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Poetry needs as much revision and editing as novels, short stories, and articles.
There’s always something in the writing that could be better. That’s why you could find yourself rewriting many drafts before coming to a conclusion that it’s the best it could get before an agent or editor gets their hands on it.
Sometimes, we have to settle for the best instead of the greatest. And you know what? It’s okay. The important thing is to get through the process of polishing the manuscript. It helps make you a better writer, and that’s what readers want: better writing.
A poem I wrote titled “Seasons” is an example of a poem I would go back and revise. There are a lot of good images, but I feel it needs tightening in the Autumn section.
I’ve gotten a lot of good responses from a poem I wrote for Valentine’s Day called “Veteran’s Wish.” I hope you enjoy it.
You can check out “Seasons” in the Fall 2013, Issue 60
You can also see “Veteran’s Wish” in the Free Love, Issue 2 on
Here's my attempt at: In the middle of the night, I heard ___________ outside.
My first thought was to do something paranormal, but I stared at a children’s book, and got another fun idea. Here’s my attempt:
In the middle of the night, I heard a rasping sound outside. I immediately pulled my covers over my head to block it, but it didn’t work. My heart pounded with each terrible rhythm against the wall; there was no controlling it. The shadows from the moonlight didn't help, either. Gulping, I mustered enough courage to check the origin of the rasp.
I threw my covers on the floor and slipped on my shoes. When I had them on, the sound got louder. I was amazed that no member of my family had woken from its clobbering, but there was no time to find out whether they had.
I slid the window up and crawled out. I stubbed my finger with the rocks beneath and came face to face with IT!
Its eyes were large, brown bottle caps.
Its nose, wet with goo protruding out one nostril.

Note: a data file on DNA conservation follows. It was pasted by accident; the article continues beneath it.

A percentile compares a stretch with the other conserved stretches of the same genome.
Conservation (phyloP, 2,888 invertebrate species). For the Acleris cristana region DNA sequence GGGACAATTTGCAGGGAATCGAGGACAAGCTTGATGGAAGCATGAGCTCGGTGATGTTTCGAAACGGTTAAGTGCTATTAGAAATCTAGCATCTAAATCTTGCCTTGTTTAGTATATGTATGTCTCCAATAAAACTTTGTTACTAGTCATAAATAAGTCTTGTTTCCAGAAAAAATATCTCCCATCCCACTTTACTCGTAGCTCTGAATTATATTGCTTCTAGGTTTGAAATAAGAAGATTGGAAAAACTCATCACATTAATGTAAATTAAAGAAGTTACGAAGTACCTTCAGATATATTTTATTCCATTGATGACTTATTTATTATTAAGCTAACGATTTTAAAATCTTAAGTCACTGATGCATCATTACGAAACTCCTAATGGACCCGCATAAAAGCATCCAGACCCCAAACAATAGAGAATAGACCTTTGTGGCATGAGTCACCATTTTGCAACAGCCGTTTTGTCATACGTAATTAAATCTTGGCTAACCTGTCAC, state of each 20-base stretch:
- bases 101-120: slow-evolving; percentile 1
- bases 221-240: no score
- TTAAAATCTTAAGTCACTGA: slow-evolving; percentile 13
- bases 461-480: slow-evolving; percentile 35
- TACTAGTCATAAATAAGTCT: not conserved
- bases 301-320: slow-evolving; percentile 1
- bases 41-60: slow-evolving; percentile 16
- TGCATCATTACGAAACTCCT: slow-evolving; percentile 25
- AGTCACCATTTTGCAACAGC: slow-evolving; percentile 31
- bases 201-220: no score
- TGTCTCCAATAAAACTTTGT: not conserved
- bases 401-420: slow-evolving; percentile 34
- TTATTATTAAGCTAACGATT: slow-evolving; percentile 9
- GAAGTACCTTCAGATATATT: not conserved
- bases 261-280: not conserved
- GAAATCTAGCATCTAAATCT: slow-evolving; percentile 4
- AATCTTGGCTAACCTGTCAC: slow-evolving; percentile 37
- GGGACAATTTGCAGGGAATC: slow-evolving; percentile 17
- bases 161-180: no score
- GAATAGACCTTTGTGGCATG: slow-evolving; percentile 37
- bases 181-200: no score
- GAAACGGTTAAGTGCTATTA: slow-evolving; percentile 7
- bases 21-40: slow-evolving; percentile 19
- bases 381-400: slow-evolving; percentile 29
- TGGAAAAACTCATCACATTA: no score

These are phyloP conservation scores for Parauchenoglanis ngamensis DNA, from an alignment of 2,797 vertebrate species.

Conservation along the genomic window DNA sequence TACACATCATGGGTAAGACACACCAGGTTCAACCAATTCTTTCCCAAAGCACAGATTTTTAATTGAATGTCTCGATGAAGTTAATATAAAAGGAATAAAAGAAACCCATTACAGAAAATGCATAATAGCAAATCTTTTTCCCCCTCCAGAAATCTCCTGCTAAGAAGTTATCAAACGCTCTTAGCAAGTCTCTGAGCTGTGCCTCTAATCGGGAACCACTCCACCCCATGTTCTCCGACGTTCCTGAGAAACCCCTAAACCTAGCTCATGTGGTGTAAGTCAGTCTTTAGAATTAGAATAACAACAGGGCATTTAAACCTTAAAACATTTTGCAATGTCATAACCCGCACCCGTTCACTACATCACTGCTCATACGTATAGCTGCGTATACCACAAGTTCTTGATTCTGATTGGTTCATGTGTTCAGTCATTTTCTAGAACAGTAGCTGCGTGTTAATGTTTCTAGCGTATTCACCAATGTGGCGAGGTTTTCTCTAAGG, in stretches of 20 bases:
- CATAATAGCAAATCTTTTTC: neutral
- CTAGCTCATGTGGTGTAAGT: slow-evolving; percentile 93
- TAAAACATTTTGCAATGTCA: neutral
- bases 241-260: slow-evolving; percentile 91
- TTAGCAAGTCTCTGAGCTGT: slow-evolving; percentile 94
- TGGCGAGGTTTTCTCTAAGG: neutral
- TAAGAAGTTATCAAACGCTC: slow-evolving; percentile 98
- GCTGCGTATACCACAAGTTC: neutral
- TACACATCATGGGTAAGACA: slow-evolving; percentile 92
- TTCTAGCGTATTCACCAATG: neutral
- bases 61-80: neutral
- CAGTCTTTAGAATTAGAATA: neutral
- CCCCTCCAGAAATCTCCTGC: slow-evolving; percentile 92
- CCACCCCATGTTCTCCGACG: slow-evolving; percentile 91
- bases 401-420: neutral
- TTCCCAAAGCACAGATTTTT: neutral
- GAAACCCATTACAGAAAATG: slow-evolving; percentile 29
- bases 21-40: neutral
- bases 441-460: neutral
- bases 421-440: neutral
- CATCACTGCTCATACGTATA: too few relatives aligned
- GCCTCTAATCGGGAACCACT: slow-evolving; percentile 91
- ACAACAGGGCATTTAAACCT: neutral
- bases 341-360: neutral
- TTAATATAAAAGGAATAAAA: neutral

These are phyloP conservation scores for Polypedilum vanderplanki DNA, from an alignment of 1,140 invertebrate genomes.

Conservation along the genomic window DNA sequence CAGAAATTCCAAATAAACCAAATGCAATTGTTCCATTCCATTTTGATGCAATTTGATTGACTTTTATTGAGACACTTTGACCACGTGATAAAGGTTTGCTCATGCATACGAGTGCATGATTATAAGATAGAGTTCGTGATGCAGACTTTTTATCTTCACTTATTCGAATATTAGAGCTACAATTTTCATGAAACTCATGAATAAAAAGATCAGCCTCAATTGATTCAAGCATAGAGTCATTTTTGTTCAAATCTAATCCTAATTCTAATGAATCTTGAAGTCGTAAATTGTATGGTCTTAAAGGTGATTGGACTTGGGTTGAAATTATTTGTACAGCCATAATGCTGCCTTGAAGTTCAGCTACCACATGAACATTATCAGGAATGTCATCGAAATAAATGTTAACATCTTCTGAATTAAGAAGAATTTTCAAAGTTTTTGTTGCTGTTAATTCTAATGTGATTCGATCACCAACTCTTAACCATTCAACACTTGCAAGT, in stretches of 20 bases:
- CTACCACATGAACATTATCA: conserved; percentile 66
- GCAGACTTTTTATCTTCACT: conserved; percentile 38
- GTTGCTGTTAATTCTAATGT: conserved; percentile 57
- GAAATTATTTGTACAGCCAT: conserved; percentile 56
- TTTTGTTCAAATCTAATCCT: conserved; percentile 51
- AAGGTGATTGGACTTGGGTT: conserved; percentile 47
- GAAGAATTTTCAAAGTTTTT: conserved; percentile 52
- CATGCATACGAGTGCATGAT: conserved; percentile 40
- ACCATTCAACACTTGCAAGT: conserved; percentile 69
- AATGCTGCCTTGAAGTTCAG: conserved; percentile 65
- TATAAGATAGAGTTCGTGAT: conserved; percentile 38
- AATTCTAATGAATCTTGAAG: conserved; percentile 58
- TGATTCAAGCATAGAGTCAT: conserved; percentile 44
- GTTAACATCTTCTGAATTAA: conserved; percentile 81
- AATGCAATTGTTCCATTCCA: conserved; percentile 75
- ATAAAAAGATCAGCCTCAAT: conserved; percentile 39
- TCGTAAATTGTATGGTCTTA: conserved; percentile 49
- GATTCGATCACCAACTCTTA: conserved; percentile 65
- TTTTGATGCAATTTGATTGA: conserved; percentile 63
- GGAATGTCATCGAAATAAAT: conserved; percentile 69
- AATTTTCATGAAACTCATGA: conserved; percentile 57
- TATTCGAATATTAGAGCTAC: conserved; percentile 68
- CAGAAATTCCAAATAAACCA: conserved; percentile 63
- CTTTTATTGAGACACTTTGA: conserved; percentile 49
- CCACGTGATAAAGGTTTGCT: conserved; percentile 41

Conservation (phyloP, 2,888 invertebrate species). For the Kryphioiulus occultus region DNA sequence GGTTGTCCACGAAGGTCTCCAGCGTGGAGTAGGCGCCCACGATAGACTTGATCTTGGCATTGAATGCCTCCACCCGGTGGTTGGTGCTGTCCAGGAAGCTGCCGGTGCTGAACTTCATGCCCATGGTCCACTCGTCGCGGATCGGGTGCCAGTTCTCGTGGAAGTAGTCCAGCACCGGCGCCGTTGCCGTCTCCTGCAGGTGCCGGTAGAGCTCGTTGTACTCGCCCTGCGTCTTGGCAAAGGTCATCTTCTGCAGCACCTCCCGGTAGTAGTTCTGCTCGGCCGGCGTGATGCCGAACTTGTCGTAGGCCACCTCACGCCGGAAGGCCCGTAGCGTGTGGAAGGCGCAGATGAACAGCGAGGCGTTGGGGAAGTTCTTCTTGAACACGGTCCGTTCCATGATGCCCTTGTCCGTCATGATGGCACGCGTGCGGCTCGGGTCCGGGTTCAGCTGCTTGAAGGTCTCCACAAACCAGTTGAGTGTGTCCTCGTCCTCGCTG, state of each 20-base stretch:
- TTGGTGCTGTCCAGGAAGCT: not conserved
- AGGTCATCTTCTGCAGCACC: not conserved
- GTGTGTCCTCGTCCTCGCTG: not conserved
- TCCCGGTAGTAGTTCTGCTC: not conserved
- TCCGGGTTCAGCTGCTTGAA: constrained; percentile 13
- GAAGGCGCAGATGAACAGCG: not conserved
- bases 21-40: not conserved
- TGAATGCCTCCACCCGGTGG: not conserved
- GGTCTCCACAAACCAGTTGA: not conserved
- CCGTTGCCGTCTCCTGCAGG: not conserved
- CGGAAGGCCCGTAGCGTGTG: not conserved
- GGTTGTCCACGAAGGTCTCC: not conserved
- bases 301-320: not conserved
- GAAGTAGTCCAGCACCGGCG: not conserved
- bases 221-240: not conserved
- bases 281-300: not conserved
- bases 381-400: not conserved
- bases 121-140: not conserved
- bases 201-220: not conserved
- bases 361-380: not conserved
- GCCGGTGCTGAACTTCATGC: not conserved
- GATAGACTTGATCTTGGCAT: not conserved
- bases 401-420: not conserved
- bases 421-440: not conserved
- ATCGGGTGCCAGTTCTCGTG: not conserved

Its sharp, long teeth were white like a crescent moon.
Its wooly fur was messy.
Its breath was grueling, like onions mixed with ice cream.
I almost fainted.
And you know what that thing did?
It licked my cheek and jumped on me!
Photo by Jonathan Borba from Pexels
Try the following writing prompt:
In the middle of the night, I heard ___________ outside.
Tell what you heard and what you did to investigate.
Come back next time for my attempt!
“A goal without a plan is just a wish.”
by Antoine de Saint-Exupéry
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Wishing for something is different from wanting to reach a goal.
Wishing is like dreaming without providing any action to attain it, whereas the goal deals with motivation and a desire to succeed.
For example, “I wish for a nice birthday.” This doesn’t tell you how it will happen. In other words, you need to be a little specific.
Consider the following: “I am making my birthday a nice event by doing x and x.” Those x’s will help make the goal a success.
If you apply this thinking to writing (or work), you will see that you’re more motivated to get it done.
I, for one, have set a goal to complete my outline for my novel by making sure to add a line or two a day. Then, I can write the thriller brewing in my head.